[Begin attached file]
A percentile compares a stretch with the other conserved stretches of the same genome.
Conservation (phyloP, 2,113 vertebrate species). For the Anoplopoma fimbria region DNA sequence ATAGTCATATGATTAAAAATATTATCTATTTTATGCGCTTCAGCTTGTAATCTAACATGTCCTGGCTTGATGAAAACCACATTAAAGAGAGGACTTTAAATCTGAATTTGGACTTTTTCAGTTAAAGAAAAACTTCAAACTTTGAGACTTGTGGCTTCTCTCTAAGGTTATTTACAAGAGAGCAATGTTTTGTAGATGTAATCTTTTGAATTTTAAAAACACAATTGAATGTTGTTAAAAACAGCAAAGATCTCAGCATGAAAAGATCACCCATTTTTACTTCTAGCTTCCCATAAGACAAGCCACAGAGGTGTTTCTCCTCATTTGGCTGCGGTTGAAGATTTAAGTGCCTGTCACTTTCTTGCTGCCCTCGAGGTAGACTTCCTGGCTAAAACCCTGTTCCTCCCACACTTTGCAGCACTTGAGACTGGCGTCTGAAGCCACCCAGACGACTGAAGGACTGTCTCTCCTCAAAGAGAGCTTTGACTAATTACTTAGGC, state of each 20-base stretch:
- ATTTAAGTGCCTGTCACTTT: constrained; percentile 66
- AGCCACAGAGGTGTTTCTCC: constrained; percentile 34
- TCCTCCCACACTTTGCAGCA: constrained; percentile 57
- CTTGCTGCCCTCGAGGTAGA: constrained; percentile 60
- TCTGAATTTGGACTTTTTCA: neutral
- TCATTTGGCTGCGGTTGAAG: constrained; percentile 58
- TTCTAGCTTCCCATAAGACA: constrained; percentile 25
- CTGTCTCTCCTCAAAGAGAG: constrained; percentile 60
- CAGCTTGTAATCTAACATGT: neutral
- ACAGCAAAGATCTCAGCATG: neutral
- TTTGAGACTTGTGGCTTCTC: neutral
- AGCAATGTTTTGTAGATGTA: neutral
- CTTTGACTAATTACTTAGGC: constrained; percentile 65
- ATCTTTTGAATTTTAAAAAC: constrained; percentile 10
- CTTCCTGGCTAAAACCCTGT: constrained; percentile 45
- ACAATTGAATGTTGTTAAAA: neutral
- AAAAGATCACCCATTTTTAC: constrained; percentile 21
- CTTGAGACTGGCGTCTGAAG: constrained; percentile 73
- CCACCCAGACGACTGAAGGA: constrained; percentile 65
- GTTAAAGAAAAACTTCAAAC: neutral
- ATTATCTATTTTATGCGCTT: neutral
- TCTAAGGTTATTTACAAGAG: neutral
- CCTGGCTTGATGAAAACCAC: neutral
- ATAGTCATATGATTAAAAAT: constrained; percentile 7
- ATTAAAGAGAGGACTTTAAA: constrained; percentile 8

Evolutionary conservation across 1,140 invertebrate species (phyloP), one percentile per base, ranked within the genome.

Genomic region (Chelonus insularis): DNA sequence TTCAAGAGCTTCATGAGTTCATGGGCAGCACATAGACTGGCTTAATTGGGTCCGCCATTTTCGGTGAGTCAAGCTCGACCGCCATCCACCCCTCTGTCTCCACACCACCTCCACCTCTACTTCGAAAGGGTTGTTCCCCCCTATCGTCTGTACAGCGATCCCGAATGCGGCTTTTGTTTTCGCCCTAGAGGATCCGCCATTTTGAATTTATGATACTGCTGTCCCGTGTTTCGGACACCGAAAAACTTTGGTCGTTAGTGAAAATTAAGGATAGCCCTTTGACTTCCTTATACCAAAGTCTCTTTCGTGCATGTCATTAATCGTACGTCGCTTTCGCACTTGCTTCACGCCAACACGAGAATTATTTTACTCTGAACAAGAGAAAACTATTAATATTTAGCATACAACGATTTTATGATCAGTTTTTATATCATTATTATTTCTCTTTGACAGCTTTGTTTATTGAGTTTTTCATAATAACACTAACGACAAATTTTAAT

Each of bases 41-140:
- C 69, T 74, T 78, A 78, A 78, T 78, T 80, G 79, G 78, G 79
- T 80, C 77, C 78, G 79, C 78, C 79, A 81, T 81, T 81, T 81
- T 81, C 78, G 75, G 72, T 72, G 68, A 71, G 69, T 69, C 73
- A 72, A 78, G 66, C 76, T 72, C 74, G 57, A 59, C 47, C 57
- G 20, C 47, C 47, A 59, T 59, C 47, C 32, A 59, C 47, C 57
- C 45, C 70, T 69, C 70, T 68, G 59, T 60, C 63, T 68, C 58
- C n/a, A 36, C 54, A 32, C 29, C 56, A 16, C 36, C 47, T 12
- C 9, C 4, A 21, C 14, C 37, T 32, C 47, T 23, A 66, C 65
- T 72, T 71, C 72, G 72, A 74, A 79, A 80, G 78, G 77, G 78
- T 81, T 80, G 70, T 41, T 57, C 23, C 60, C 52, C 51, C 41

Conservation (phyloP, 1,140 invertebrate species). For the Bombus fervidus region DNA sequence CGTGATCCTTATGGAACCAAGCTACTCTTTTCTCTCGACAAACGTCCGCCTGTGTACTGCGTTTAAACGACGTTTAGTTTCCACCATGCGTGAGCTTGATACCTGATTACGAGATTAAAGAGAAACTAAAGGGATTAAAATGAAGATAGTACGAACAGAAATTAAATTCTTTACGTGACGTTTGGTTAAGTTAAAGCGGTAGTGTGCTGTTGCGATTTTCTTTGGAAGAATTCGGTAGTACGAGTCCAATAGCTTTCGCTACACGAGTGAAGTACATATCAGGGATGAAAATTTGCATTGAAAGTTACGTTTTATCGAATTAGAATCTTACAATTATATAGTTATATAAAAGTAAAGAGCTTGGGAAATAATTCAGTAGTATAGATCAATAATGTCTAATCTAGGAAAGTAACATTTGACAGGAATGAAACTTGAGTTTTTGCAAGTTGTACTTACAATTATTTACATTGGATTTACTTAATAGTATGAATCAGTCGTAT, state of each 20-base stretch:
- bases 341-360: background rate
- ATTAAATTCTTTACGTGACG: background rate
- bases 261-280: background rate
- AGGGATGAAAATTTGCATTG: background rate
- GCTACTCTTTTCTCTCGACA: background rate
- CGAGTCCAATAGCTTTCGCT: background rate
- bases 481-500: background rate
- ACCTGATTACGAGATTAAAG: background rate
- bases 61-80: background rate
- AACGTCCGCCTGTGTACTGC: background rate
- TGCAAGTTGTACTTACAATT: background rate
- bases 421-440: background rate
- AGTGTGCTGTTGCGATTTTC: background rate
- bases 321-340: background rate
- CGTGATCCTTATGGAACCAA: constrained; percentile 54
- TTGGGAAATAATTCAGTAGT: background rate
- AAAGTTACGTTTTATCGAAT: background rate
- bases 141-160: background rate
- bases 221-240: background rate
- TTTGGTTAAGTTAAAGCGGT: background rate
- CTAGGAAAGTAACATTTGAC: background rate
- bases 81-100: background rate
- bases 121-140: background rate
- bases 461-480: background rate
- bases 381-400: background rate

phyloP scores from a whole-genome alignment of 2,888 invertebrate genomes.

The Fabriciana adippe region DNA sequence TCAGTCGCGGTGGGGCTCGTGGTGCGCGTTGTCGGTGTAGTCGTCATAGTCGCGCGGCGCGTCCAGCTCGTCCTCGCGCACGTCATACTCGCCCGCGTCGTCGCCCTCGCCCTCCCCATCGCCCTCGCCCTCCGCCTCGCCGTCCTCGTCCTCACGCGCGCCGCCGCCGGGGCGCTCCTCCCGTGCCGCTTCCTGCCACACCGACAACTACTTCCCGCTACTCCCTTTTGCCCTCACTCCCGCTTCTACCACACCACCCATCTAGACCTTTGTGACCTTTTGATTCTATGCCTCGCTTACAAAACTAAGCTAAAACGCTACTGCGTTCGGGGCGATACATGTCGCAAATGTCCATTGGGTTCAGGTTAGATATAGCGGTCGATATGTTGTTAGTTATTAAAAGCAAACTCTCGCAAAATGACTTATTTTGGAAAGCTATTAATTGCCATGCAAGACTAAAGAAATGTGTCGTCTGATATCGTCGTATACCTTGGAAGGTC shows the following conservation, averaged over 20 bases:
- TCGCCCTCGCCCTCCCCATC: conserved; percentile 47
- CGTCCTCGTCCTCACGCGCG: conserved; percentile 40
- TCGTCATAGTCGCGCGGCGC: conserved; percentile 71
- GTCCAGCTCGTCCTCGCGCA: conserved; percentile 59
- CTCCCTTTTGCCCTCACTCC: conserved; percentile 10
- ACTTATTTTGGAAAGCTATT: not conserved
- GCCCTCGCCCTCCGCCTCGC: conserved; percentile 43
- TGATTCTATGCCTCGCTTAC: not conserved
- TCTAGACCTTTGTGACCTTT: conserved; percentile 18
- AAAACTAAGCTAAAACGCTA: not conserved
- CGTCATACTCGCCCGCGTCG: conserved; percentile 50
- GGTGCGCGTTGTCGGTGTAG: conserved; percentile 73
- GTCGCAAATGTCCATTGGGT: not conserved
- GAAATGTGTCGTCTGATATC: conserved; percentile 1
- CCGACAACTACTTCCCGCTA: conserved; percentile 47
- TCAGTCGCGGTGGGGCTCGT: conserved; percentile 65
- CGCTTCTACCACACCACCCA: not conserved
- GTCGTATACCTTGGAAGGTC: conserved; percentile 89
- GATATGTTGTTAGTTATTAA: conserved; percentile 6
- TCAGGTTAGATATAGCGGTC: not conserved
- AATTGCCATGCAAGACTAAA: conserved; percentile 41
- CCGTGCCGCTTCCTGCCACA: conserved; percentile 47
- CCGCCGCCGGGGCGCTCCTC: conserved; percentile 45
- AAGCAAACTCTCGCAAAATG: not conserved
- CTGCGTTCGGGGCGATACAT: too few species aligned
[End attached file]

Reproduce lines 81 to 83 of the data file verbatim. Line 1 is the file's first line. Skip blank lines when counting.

- GTCGCAAATGTCCATTGGGT: not conserved
- GAAATGTGTCGTCTGATATC: conserved; percentile 1
- CCGACAACTACTTCCCGCTA: conserved; percentile 47